HERMLEIGH, Texas (KTRK) -- Texas' strongest earthquake since December struck an area outside of a tiny town in the state's Great Plains region, the U.S. Geological Survey reported on Thursday.
USGS data showed the 4.7-magnitude temblor was located about nine miles outside of Hermleigh, Texas, which is a town of just 345 people located 96 miles southeast of Lubbock.
The quake was recorded at 4:29 a.m. and had a depth of about five miles below the surface.
A pair of aftershocks were also recorded: one measured at 2.6-magnitude about 13 minutes later, and another almost two hours later from the original, measured at 2.5-magnitude.
There were no immediate reports of major injuries or damage from the region. All signs point to injection wells in the area as the cause.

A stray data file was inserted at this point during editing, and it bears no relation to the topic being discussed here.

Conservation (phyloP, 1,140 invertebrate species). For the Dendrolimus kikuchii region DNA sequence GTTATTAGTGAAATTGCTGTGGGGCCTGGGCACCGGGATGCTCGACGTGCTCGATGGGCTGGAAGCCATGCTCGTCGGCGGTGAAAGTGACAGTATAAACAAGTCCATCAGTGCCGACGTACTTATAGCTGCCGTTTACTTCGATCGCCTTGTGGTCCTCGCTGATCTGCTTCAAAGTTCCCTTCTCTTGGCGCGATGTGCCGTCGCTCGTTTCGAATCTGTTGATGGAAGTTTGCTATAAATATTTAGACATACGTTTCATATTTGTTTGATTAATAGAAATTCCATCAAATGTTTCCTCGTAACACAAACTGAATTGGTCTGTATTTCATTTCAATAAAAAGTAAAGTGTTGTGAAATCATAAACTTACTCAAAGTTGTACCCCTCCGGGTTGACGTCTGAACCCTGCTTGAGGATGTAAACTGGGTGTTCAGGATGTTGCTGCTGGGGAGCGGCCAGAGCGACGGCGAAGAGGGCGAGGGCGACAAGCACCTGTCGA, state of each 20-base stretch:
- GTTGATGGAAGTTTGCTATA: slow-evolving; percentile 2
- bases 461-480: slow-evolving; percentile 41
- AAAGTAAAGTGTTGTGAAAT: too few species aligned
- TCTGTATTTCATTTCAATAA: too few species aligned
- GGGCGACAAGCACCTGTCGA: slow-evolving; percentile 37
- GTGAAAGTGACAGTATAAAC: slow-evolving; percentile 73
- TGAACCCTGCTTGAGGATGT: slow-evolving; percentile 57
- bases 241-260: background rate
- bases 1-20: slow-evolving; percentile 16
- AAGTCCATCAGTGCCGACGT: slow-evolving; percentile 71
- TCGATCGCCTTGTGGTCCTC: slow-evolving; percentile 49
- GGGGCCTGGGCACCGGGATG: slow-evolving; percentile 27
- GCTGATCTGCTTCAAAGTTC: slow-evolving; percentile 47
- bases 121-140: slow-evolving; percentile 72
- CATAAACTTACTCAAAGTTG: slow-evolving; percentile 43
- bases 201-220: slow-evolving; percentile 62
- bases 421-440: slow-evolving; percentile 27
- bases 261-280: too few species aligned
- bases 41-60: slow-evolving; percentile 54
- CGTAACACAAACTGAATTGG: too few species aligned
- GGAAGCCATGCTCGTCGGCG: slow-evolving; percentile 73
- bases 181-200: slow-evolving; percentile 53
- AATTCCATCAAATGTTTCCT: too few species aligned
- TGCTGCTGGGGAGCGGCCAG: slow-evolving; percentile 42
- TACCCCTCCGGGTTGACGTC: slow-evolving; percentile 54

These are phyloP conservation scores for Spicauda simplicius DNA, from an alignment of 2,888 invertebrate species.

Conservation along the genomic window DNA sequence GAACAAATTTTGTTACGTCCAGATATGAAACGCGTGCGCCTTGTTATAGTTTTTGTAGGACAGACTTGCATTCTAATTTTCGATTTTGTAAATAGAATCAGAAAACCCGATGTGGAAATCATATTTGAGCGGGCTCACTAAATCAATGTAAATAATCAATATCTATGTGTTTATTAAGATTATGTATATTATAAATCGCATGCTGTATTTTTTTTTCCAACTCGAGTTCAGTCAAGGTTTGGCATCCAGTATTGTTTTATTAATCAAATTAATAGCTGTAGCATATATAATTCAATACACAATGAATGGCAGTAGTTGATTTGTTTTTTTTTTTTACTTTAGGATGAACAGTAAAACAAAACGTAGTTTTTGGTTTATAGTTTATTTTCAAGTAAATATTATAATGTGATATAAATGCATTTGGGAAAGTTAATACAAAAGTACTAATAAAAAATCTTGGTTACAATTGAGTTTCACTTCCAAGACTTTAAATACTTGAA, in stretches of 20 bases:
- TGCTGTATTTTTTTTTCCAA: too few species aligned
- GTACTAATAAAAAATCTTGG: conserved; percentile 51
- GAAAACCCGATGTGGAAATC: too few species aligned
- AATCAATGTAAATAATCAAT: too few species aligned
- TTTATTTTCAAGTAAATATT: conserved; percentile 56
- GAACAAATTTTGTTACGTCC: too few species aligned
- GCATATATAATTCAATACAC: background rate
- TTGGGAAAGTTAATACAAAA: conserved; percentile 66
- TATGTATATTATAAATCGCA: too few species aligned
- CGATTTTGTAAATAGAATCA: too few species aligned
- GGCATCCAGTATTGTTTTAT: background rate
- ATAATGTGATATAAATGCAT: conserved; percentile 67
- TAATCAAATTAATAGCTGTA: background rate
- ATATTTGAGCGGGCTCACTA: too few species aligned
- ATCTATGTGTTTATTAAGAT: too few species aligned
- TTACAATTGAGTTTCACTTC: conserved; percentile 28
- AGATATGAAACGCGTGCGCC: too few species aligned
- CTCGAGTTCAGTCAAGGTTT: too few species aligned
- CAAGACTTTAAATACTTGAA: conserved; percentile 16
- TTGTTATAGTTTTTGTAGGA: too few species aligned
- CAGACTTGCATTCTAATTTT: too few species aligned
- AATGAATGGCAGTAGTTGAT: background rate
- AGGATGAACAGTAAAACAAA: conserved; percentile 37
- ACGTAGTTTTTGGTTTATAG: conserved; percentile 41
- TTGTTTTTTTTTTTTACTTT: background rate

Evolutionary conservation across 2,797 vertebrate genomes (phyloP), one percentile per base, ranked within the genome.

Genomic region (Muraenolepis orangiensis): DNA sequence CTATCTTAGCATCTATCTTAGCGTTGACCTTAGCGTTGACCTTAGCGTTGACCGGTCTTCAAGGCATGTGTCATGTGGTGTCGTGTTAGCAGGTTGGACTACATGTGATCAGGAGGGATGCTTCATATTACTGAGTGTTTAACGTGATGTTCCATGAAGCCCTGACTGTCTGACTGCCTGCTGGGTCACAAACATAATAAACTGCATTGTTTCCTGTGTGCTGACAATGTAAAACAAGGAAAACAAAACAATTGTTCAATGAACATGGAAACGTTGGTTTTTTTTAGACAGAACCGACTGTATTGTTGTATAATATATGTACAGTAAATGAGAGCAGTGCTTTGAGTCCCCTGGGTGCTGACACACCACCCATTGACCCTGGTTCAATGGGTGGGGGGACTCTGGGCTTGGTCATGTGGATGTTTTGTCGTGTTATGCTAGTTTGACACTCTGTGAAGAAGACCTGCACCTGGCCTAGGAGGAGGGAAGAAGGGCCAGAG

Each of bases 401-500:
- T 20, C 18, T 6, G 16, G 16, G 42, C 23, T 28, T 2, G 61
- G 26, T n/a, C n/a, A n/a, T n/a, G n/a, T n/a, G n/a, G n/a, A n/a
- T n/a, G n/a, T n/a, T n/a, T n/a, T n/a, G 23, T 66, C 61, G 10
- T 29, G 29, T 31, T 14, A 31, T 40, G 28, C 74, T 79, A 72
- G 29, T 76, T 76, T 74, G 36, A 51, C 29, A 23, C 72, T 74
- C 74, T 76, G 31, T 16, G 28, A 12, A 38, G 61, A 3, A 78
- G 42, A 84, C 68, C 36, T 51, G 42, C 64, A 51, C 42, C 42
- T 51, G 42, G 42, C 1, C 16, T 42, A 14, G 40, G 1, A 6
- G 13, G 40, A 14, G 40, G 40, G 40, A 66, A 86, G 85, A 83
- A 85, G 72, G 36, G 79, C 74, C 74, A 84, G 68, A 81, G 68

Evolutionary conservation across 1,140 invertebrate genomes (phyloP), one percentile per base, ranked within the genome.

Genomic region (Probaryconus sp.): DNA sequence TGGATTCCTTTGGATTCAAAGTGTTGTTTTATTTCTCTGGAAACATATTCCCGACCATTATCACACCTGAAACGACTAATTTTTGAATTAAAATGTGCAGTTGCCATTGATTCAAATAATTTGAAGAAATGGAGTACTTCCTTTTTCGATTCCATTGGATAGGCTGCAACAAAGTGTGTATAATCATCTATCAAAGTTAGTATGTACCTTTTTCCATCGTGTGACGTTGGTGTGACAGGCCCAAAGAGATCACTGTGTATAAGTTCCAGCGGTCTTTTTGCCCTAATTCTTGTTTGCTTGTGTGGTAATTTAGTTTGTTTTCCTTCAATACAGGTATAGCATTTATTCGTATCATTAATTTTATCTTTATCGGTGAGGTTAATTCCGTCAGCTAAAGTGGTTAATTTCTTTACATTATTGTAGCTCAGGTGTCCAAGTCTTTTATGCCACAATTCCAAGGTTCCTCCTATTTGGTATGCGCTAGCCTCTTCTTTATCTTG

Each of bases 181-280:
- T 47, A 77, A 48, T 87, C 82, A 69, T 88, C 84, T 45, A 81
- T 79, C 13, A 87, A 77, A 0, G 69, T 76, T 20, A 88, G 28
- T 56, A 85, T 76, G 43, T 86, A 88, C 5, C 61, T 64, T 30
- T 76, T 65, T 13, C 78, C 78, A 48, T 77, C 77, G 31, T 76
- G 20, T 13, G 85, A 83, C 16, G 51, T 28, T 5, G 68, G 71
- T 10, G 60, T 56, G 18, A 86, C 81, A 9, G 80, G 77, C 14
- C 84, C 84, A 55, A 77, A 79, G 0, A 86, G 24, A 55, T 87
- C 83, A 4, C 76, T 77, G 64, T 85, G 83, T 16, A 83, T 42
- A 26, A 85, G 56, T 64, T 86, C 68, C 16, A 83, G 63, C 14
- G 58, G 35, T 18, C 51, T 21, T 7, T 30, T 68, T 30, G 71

Beyond smaller seismic activity, the Hermleigh-area quake is the strongest measured in west Texas since a 5.4-magnitude temblor on Dec. 16, 2022, which was centered 13 miles outside of Midland.
The month before that, a similar 5.4-magnitude temblor shook outside of Mentone, Texas, which was regarded as the strongest in the state in three decades.
While the earthquakes from Thursday and late last year were registered on seismographs, they may be classified as "light," according to the California Earthquake Authority.
For comparison, a minor earthquake would be considered one measured between 3.0 and 3.9-magnitude. The highest magnitude class is 8.0 or larger, or "great," which significant damage would be expected.